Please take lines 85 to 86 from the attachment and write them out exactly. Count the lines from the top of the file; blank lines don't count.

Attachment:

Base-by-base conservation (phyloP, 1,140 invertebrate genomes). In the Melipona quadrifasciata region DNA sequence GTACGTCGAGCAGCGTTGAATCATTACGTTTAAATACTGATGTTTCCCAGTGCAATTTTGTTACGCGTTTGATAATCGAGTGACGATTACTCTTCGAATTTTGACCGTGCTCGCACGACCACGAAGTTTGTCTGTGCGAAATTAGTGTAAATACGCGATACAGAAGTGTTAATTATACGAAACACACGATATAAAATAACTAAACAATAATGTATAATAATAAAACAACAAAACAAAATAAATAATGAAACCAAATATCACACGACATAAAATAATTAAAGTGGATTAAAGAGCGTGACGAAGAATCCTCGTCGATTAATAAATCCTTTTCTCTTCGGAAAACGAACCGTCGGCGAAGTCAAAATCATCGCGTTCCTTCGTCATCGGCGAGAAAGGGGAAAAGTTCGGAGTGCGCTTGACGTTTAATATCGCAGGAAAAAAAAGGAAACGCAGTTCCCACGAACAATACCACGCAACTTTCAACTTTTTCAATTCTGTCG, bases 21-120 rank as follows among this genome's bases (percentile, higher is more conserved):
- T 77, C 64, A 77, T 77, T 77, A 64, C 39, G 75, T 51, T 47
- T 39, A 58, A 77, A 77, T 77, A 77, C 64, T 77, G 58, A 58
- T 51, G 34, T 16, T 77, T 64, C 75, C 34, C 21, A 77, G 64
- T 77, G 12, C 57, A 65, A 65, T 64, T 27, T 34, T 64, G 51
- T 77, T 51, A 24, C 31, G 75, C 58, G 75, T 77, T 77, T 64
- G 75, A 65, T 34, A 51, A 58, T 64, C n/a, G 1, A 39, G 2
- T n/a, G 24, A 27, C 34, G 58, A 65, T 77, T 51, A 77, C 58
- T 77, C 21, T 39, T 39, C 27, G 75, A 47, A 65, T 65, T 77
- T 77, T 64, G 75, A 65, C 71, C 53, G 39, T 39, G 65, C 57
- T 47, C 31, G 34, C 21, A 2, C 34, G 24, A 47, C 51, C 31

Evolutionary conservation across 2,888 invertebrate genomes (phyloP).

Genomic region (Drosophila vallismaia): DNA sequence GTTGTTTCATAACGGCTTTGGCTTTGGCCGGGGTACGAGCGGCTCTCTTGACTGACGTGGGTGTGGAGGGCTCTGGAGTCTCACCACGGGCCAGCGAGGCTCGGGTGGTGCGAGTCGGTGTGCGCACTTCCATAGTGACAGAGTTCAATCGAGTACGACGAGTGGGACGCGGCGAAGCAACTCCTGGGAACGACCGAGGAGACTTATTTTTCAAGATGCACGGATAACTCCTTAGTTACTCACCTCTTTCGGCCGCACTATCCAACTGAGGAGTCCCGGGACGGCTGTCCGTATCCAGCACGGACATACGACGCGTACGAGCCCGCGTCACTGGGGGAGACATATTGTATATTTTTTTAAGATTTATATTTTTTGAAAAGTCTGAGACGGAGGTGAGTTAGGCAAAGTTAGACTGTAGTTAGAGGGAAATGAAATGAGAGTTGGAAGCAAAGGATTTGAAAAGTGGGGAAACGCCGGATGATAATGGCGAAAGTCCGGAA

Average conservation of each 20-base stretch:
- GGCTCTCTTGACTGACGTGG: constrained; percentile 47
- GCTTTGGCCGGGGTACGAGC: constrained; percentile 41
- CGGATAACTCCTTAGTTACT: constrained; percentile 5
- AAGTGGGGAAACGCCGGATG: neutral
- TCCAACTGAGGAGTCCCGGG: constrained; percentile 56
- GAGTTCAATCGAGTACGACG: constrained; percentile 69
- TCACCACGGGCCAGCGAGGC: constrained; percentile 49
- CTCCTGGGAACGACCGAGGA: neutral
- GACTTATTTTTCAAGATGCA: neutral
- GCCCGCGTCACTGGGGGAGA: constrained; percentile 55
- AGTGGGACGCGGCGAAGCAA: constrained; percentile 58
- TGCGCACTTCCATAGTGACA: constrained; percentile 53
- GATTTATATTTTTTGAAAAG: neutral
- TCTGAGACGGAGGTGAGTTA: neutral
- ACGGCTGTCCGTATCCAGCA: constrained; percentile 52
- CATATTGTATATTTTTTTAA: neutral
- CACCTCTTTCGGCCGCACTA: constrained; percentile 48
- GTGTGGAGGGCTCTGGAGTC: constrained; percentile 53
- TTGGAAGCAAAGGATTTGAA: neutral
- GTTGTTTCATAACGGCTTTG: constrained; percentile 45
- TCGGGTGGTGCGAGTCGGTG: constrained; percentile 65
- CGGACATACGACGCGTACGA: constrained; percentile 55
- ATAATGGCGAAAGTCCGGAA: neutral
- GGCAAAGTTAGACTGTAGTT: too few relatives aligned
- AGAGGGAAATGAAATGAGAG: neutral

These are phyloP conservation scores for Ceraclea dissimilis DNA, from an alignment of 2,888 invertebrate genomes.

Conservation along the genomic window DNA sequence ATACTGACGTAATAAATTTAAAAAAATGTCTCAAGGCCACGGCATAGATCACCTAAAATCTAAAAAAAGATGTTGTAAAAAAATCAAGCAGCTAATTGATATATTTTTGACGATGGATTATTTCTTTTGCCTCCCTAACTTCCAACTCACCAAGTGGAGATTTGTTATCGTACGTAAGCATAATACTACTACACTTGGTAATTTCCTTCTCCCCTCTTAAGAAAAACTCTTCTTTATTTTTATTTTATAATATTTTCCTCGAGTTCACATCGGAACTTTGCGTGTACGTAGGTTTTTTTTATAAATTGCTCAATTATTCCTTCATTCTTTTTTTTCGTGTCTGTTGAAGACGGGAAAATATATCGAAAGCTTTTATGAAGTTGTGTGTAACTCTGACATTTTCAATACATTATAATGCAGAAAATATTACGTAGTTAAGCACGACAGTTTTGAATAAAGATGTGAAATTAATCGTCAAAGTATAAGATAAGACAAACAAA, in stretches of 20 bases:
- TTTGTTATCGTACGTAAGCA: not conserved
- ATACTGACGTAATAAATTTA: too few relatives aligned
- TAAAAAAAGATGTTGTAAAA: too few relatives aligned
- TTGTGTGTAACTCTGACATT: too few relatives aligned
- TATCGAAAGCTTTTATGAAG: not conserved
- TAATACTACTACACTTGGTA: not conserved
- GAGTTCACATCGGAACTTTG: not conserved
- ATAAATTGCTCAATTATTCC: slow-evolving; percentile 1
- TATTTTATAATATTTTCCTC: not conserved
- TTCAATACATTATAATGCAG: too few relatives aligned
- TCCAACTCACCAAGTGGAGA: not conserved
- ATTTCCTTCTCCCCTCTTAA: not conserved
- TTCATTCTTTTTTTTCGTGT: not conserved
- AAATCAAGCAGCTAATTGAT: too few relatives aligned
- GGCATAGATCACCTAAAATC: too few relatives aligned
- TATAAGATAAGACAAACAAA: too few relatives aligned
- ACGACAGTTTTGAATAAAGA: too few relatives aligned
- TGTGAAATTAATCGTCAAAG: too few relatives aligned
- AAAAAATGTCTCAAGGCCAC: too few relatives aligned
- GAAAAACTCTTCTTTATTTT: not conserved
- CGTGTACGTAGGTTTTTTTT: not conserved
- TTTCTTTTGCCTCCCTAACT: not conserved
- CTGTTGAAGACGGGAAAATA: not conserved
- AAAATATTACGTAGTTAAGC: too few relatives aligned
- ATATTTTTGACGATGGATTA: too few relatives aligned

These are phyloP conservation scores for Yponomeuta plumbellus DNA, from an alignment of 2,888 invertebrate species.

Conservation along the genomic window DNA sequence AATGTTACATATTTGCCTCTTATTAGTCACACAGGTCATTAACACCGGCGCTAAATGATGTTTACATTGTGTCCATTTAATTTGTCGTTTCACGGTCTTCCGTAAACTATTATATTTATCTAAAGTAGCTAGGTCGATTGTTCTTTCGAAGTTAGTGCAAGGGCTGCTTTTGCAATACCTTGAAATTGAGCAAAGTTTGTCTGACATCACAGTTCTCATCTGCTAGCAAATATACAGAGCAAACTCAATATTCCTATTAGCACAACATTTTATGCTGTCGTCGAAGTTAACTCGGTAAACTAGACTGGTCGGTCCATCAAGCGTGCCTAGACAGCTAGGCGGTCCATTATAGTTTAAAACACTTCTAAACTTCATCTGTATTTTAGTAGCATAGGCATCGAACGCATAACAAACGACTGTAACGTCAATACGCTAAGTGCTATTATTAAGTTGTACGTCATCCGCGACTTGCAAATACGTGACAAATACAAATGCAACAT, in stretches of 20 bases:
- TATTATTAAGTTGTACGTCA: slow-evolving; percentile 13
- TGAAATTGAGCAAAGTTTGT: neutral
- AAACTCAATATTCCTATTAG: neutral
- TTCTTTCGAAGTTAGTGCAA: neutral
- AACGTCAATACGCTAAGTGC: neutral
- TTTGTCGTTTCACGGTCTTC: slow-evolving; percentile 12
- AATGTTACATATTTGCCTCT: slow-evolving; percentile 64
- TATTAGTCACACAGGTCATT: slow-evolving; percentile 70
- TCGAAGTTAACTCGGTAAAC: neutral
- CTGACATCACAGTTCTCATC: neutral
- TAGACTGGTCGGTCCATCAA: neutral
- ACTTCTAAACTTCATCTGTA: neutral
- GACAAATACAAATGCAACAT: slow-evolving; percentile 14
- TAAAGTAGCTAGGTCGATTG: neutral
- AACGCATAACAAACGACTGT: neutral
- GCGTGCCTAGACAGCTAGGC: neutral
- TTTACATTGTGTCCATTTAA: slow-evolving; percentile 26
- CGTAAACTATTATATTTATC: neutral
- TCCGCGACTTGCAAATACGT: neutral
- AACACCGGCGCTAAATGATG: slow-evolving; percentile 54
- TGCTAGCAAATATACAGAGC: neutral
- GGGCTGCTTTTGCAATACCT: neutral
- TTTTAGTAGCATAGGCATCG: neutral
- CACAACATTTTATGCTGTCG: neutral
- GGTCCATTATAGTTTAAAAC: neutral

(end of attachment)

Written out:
- TTTACATTGTGTCCATTTAA: slow-evolving; percentile 26
- CGTAAACTATTATATTTATC: neutral